STRAIGHT FORWARD pen and ink drawings appeal to me at the moment as I try to settle back into creative work after our home improvements and the practice I’ve been putting in to find my way around the new computer.
This time I’m testing an old bottle of Nan-King Indian Ink and it’s still free-flowing – perhaps a bit too free flowing as I spill a drop of it from an overloaded nib.
I like drawing with no end use in mind, well apart from scanning it for this online drawing journal, because I can be freer with technique; it doesn’t matter if things turn out looking a bit odd because it’s not a commission and it’s not needed for a book. A bit of hatching here, a bit of stippling there. If one side of the binoculars doesn’t work out quiet right I can experiment with the other side.
A flexible arm magnifier on the top shelf, a microscope on the bottom and the binoculars in between suggest my interest, obsession almost, for looking at the world in close up and at a distance and that’s confirmed by the books on this end of the shelf, on botany, birds and landforms.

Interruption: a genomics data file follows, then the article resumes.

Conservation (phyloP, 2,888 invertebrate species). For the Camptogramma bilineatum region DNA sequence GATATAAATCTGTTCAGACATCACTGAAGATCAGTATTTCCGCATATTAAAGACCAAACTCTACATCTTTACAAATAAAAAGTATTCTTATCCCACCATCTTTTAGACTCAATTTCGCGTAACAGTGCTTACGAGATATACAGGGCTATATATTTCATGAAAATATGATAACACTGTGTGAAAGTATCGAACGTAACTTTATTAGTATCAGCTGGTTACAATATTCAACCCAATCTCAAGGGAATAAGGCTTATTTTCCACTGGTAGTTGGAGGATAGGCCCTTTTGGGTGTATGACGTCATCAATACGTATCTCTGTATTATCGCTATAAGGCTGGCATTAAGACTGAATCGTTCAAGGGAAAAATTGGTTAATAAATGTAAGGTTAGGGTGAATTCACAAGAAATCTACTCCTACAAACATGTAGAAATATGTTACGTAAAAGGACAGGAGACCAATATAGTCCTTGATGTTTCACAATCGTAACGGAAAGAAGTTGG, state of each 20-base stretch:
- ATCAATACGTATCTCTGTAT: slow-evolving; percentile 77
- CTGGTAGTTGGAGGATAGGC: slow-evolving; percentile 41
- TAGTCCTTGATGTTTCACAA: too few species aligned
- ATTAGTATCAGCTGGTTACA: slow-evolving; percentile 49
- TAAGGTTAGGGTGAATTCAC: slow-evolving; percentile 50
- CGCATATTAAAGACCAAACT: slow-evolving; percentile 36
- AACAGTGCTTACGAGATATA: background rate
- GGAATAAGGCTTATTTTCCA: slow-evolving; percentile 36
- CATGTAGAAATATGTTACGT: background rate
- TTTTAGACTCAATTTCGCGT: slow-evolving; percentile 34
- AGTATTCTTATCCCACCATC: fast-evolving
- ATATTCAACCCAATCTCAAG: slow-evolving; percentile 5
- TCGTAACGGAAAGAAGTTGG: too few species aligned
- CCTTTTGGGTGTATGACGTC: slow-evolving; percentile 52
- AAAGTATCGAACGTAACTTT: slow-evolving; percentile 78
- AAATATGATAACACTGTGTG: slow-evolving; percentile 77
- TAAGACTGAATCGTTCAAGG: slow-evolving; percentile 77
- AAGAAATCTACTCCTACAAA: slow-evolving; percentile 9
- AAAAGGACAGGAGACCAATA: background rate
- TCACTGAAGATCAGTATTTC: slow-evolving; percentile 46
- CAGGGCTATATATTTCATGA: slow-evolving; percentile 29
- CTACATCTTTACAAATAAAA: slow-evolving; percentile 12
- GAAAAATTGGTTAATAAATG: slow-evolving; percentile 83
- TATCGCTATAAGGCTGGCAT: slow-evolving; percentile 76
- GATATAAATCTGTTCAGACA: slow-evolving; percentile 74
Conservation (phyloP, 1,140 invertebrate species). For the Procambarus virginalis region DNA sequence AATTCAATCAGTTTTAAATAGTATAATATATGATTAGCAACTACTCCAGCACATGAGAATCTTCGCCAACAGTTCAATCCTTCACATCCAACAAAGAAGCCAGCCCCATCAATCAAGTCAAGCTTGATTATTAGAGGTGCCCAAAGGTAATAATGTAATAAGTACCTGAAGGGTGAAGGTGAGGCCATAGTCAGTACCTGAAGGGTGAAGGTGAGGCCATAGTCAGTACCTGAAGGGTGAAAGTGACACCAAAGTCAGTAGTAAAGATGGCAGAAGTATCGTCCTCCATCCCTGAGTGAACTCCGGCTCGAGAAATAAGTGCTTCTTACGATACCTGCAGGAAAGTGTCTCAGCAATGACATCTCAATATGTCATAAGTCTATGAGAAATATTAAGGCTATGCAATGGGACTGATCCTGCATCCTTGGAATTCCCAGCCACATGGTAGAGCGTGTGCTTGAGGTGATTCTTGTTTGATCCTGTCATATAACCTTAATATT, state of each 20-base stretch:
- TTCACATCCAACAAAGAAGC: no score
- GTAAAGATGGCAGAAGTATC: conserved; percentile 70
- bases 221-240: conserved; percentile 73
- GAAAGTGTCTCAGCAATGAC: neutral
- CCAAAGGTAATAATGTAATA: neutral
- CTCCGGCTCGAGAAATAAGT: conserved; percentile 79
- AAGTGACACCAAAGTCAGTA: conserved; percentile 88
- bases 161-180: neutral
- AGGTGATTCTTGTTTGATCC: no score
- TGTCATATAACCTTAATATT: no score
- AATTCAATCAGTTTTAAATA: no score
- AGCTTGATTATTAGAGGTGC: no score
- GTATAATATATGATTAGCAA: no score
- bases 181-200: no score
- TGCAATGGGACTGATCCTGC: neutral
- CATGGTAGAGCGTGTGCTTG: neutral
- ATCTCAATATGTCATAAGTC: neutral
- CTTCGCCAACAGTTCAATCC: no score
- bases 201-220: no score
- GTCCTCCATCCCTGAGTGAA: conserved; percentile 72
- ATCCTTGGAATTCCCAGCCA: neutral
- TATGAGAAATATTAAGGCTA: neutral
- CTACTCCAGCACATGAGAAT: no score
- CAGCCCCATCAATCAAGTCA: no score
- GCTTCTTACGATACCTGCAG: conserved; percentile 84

See How They Grow
As I’ve been reorganising my shelves, I’ve been tempted to read some old natural history books recently. Books that I bought as a student 40 years ago, which I still hadn’t got around to reading. I’ve caught up on Rachel Carson’s Between the Tides and I’m currently on See How They Grow, an illustrated popular introduction to plants published in 1952 and based on a series of time lapse films on plant growth shown in cinemas. Television was only then becoming established in Britain, given a boost by the live broadcast of the coronation the previous year.
I hadn’t realised how far back natural history filmmaking went. One of the three authors of See How They Grow was F. Percy Smith. He ‘started film work with Charles Urban in 1908 and in 1925 was engaged in making Secrets of Life and Secrets of Nature films. He always worked alone or with one assistant, using relic cameras and home-made apparatus, and published over 200 subjects varying from popular nature films to specialised technical ones. He died as a result of bombing towards the end of World War II but still has an international reputation as a master of cine-micrography.’
Link: Percy Smith, British Film Institute